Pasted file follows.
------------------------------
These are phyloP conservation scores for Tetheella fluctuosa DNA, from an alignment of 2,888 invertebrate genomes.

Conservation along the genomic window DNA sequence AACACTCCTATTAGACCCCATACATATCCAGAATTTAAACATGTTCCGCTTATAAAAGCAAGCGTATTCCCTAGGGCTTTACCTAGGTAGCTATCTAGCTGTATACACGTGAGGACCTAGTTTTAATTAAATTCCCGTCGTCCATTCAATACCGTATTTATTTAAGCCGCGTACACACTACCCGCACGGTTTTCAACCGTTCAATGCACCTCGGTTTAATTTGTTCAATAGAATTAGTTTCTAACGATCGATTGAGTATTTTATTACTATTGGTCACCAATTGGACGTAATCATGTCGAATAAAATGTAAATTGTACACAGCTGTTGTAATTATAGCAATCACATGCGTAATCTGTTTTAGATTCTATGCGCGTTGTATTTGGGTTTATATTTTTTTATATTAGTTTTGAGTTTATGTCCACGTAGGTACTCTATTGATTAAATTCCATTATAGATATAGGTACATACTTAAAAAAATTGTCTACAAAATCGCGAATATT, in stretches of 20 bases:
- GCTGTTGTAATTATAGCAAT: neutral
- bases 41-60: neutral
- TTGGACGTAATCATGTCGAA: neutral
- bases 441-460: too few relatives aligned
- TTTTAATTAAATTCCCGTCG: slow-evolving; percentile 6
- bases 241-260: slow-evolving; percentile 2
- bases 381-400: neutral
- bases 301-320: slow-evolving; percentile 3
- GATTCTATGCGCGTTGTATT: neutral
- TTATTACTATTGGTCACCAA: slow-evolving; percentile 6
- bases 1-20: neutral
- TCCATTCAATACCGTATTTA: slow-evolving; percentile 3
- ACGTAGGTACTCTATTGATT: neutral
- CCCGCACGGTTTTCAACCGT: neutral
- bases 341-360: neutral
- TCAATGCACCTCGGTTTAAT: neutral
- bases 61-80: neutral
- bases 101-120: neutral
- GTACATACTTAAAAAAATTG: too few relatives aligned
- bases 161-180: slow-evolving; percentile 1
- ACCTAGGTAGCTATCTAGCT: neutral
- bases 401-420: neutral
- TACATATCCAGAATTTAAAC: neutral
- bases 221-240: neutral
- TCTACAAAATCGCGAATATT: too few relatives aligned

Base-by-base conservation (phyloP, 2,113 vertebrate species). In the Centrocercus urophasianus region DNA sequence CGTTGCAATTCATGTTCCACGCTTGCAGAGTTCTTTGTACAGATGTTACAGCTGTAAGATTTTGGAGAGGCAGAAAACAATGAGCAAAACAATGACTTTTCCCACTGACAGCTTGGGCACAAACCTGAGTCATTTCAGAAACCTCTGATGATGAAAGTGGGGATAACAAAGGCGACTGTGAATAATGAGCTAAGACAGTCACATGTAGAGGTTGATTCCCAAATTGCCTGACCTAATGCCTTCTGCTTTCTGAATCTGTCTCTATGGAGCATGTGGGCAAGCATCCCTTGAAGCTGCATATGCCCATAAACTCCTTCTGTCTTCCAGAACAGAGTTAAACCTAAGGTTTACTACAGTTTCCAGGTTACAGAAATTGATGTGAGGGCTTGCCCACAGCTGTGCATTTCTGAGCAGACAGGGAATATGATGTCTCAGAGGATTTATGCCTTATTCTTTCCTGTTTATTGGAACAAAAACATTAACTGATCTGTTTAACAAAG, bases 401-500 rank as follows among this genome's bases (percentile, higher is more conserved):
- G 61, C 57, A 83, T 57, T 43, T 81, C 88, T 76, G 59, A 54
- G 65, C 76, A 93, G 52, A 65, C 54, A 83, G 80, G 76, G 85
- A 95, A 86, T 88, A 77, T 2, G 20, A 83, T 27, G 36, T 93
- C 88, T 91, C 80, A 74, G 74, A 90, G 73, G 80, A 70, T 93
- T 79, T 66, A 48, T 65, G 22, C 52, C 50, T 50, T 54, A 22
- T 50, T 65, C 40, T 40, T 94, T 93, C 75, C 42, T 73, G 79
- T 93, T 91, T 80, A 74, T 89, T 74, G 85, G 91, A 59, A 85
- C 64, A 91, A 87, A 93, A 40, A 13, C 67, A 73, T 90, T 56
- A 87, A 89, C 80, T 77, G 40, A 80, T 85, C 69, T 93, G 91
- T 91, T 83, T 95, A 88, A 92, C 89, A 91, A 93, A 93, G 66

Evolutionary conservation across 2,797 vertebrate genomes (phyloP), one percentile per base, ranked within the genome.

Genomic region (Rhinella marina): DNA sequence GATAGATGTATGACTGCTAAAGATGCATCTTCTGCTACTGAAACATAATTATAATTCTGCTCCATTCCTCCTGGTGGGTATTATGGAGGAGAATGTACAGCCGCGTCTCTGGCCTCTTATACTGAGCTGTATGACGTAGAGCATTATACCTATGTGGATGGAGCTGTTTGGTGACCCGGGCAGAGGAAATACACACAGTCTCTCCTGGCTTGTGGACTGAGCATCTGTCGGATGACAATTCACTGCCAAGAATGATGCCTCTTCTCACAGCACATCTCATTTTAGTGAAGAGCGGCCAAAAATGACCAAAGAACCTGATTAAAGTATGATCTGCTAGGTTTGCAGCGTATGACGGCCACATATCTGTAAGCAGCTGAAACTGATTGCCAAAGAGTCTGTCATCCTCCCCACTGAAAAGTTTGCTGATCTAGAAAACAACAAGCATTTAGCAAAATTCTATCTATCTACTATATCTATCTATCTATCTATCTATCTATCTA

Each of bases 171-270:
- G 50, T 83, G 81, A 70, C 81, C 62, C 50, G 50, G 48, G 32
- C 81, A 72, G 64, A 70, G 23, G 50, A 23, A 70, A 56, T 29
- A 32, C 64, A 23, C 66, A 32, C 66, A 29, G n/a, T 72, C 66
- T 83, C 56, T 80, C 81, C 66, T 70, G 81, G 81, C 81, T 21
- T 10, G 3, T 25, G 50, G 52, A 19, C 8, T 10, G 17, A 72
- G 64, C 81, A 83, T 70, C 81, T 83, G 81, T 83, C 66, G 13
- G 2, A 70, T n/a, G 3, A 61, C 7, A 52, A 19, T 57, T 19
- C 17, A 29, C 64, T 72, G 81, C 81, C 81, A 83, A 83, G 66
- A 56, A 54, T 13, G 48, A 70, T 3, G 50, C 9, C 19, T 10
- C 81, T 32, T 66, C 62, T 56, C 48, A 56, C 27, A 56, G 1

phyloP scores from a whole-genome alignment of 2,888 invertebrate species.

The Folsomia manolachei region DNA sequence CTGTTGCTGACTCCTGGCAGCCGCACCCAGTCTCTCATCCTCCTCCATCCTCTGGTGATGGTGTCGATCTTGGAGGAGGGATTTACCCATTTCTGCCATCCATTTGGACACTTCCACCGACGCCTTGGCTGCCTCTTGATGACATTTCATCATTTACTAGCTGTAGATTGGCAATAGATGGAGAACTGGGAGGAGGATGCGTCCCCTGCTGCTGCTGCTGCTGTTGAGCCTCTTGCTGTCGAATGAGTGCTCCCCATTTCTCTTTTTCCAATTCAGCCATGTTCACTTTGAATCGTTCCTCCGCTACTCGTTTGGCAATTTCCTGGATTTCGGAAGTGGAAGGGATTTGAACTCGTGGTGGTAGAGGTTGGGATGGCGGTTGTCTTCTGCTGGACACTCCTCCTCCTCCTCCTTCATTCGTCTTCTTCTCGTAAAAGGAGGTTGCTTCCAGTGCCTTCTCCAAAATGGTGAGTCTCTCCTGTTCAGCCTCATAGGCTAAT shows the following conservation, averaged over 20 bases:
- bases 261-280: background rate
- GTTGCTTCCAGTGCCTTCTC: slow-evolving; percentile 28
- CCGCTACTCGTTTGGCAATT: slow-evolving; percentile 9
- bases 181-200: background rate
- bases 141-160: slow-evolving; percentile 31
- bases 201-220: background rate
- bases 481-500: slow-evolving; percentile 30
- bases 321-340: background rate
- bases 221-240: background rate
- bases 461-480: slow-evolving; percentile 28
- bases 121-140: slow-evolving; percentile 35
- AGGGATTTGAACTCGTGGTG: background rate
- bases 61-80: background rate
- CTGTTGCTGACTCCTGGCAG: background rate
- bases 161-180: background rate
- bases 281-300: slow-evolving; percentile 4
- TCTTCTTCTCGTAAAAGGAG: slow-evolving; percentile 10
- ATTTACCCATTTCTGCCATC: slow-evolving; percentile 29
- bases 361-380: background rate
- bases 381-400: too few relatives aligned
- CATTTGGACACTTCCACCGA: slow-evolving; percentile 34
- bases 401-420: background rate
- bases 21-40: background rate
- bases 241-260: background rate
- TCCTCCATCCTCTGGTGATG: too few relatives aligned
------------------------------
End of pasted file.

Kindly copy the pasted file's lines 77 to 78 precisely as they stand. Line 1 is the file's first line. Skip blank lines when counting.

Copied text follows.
- bases 241-260: background rate
- TCCTCCATCCTCTGGTGATG: too few relatives aligned